"Abandon all hope you who enter here." Dante's Hell is one of the most remarkable visions in Western literature. An allegory for his and future ages, it is, at the same time, an account of terrifying realism. Passing under a lintel emblazoned with these frightening words, the poet is lead down into the depths by Virgil and shown those doomed to suffer eternal torment for vices exhibited and sins committed on earth. The Inferno is the first part of the long journey which continues through redemption to revelation - through Purgatory and Paradise - and, in this translation prepared especially for audio, his images are as vivid as when the poem was first written in the early years of the 14th century. PLEASE NOTE: When you purchase this title, the accompanying reference material will be available in your My Library section along with the audio.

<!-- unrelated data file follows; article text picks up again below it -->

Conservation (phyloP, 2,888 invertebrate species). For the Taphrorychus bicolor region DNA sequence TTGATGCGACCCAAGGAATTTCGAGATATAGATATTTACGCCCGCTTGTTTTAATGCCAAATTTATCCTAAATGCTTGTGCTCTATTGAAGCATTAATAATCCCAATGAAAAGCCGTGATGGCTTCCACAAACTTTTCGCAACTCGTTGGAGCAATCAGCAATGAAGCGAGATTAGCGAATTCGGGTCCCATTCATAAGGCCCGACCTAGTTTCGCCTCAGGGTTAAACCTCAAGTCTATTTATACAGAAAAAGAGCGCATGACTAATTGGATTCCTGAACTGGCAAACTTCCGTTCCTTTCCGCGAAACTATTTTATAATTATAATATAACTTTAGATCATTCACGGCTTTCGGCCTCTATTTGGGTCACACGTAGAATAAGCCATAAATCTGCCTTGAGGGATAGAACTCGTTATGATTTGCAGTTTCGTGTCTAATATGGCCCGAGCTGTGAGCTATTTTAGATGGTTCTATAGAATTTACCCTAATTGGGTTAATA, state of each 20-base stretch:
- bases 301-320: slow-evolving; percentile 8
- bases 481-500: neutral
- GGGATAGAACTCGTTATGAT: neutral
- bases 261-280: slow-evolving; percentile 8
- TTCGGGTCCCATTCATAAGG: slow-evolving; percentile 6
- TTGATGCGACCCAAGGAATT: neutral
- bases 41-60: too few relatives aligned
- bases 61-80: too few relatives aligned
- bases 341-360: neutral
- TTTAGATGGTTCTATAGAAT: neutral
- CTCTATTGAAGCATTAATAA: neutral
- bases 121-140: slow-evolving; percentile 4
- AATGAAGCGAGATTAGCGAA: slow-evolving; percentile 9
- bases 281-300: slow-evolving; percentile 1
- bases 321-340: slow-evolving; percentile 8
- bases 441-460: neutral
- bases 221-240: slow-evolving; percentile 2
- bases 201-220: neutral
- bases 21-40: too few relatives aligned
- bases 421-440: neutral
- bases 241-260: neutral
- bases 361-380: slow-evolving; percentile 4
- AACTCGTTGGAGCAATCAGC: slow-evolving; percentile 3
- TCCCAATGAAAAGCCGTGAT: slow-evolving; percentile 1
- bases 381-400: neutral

Heathcote Williams enters into this new translation of Dante's masterpiece with almost as much enthusiasm as did Dante himself. Whether the souls Dante meets in the Inferno are tortured by cold, fire, their own fingernails, or just longing, Williams manages to make their pain come to life. His narration is so dramatic and so individualized that it feels more like a full-cast production than a solo narration, especially with the accompanying music, which both sets the mood and provides transitions. A short biography of Dante read by John Shrapnel accompanies the production. Shrapnel's voice is full of sympathy over Dante's exile, but his primary quality as a narrator is intense clarity; he handles complex political explanations smoothly and seems at ease with the Italian.
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